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He was shortly after dismissed from the corporation for a neglect of attendance at the halls for the seven preceding yearst; and, in 1587, subjected to an action for debt. The precise state of his affairs during the ten succeeding years is not known, but it does not seem likely, from his describing himself in 1597 as of “ very small wealth and very few friends,” that the sun of prosperity ever again shone upon him ; and a supplication from the bailiff and burgesses of Stratford, in 1590, records the hopeless depression of the once highly prosperous trade of a woolstapler. The town had then “ fallen into much decay for want of such trade as heretofore they had by clothing and making of yarn, employing and maintaining a number of poor people by the same, which now live in great penury and misery, by reason they are not set at work as before they have been.”

John Shakspeare died in 1601. His family was numerous : Jone, Margaret, William, Gilbert, Jone, Ann, Richard, and Edmund.ll The

Register of the Bailiff's Court. + Regist. Burg. Strat. [ Declaration filed in the Bailiff's Court. Ś Bill of complaint against John Lambert. 9 Supplication to the Lord Treasurer Burghley. || Note D.

first born, Jone, died in earliest infancy, and Margaret when only five months old. William was the poet. Of Gilbert nothing appears after the registry of his baptism*: the register, indeed, mentions the burial of “Gilbert Shakspeare, adolescens,” in 1611-12, who might, or might not, have been the son of the elder Gilbert. Jone married William Hart, a hatter in Stratford. She died in 1646, leaving three sons.t She was remembered in her immortal brother's will by a contingent legacy of fifty pounds to her and her children; a bequest of twenty pounds, all his wearing apparel, and the house which she then occupied, at a yearly rent of one shilling, for her life. The Harts have continued in Stratford during the two centuries which have elapsed since the poet's death. In 1794, one of Shakspeare's two houses in Henley-street was the property of Thomas Hart, a butcher, the sixth in descent from Jone. Ann Shakspeare died in infancy.f Richard was buried in 161213.S Edmund Shakspeare embraced the calling of an actor, influenced, probably, in his choice by the connection of his brother with the theatre. He was a player at the Globe, lived in St. Saviour's, and was buried in the church of that parish on the 31st of December, 1607.*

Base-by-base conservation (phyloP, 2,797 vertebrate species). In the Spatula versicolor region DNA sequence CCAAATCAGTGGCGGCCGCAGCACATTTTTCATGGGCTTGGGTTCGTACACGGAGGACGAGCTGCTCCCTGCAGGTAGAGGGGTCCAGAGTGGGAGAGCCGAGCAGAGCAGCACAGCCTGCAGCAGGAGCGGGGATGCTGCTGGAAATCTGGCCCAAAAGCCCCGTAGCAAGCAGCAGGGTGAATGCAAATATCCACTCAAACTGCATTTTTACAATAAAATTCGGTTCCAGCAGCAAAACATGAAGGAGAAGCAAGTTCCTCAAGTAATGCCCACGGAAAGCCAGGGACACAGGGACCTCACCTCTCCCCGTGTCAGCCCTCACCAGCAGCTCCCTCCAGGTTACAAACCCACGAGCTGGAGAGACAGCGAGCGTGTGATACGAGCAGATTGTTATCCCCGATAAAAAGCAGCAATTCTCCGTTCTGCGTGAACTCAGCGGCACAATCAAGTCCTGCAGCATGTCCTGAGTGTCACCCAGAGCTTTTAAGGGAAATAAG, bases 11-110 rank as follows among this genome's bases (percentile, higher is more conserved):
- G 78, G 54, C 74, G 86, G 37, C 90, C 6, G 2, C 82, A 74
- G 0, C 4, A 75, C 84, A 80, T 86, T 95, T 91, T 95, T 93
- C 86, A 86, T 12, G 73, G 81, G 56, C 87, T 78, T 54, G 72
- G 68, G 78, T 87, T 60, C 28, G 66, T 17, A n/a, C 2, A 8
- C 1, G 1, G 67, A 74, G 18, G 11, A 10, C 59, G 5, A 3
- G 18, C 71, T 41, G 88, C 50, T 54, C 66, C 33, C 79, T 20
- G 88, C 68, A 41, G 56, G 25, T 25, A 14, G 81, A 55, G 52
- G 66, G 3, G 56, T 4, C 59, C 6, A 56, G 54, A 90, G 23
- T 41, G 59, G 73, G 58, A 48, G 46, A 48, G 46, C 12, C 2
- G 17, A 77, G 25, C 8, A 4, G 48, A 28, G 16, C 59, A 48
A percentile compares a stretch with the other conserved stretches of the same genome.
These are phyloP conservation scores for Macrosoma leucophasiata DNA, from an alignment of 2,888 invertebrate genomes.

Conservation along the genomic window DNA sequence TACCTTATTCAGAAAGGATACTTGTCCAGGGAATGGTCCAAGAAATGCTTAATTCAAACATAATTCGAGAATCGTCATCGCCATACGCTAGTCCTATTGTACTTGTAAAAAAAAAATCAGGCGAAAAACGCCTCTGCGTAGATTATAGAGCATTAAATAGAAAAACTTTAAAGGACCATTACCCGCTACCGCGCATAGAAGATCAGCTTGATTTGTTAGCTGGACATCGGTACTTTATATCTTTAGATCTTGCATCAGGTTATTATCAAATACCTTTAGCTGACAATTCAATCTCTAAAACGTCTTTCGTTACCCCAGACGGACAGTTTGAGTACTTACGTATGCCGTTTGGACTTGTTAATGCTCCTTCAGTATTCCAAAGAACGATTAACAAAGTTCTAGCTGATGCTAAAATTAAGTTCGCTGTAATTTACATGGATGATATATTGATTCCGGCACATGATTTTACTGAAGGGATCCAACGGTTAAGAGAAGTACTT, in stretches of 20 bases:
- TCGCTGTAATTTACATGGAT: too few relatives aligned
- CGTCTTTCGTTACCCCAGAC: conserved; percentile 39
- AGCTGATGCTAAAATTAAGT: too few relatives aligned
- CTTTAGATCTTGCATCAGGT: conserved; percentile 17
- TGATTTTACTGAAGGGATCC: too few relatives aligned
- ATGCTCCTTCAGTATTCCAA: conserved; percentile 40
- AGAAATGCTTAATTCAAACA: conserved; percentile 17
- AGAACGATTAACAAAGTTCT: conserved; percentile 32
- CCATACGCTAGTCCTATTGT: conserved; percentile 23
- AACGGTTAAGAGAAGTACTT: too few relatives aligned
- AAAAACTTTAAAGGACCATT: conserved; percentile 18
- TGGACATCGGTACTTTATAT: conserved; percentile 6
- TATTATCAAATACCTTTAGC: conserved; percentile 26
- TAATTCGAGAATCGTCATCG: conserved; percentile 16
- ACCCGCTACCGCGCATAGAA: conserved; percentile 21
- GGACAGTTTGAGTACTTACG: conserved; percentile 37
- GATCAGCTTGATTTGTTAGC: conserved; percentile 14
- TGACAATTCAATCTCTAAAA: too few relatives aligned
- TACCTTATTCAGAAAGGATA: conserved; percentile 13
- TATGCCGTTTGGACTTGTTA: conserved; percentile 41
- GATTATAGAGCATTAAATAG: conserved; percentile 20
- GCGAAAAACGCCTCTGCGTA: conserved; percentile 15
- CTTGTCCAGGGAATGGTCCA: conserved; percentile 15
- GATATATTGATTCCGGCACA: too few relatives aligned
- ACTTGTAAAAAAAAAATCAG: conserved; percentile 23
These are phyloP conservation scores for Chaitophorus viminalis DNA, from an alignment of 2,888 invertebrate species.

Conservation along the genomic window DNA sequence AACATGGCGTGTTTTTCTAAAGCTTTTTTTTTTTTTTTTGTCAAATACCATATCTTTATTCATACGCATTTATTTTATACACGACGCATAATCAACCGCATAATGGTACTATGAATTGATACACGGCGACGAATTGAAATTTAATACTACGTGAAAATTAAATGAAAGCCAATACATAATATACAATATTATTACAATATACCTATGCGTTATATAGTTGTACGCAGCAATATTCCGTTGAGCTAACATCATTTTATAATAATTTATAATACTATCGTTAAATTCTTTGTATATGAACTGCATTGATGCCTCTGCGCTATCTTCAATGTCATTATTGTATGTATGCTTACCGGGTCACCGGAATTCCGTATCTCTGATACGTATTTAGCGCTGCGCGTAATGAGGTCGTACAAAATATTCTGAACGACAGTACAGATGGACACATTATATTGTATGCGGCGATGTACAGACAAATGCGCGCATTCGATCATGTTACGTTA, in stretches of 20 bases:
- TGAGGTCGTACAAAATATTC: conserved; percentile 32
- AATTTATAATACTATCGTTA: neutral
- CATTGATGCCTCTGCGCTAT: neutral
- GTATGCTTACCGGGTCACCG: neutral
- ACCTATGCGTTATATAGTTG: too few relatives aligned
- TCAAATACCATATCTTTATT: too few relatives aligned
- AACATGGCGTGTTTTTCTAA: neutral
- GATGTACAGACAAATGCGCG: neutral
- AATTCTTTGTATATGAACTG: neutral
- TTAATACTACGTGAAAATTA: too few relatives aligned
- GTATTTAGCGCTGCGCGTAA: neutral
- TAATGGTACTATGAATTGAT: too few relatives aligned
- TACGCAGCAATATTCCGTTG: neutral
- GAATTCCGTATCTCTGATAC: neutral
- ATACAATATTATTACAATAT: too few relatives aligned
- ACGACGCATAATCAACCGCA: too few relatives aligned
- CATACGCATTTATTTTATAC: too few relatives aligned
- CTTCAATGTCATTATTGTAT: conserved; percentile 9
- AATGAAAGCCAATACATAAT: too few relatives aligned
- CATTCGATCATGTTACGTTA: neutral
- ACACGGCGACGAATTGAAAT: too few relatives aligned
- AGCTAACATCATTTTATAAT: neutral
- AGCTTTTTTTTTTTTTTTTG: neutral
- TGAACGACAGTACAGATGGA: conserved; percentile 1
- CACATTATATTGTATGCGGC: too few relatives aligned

* The text states the fact literally ; but I have no doubt that Gilbert lived till after the Restoration of Charles II., and was that brother of Shakspeare of whom Oldys reports, that he saw the dramatist perform the character of Adam in As You Like It. See Note N. + Parish Register of Stratford.

I Ibid.

♡ Ibid.

WILLIAM SHAKSPEARE was born at Stratfordupon-Avon, in April, 15647, a fact which comprises the whole of the poet's history till he is found, “ for some time,” at the free grammar school of his native townt, where he, doubtless, acquired the Latin, “ the small Latin,” that his friend Ben Jonson assures us he was master of. The narrowness of his parent's circumstances was an insuperable bar against the progress of his education, and he was summoned home to assist in the occupation of his fathers, which, at the period now spoken of, was that of a butcher, if the tradition is to be credited which relates that young Shakspeare killed a calf in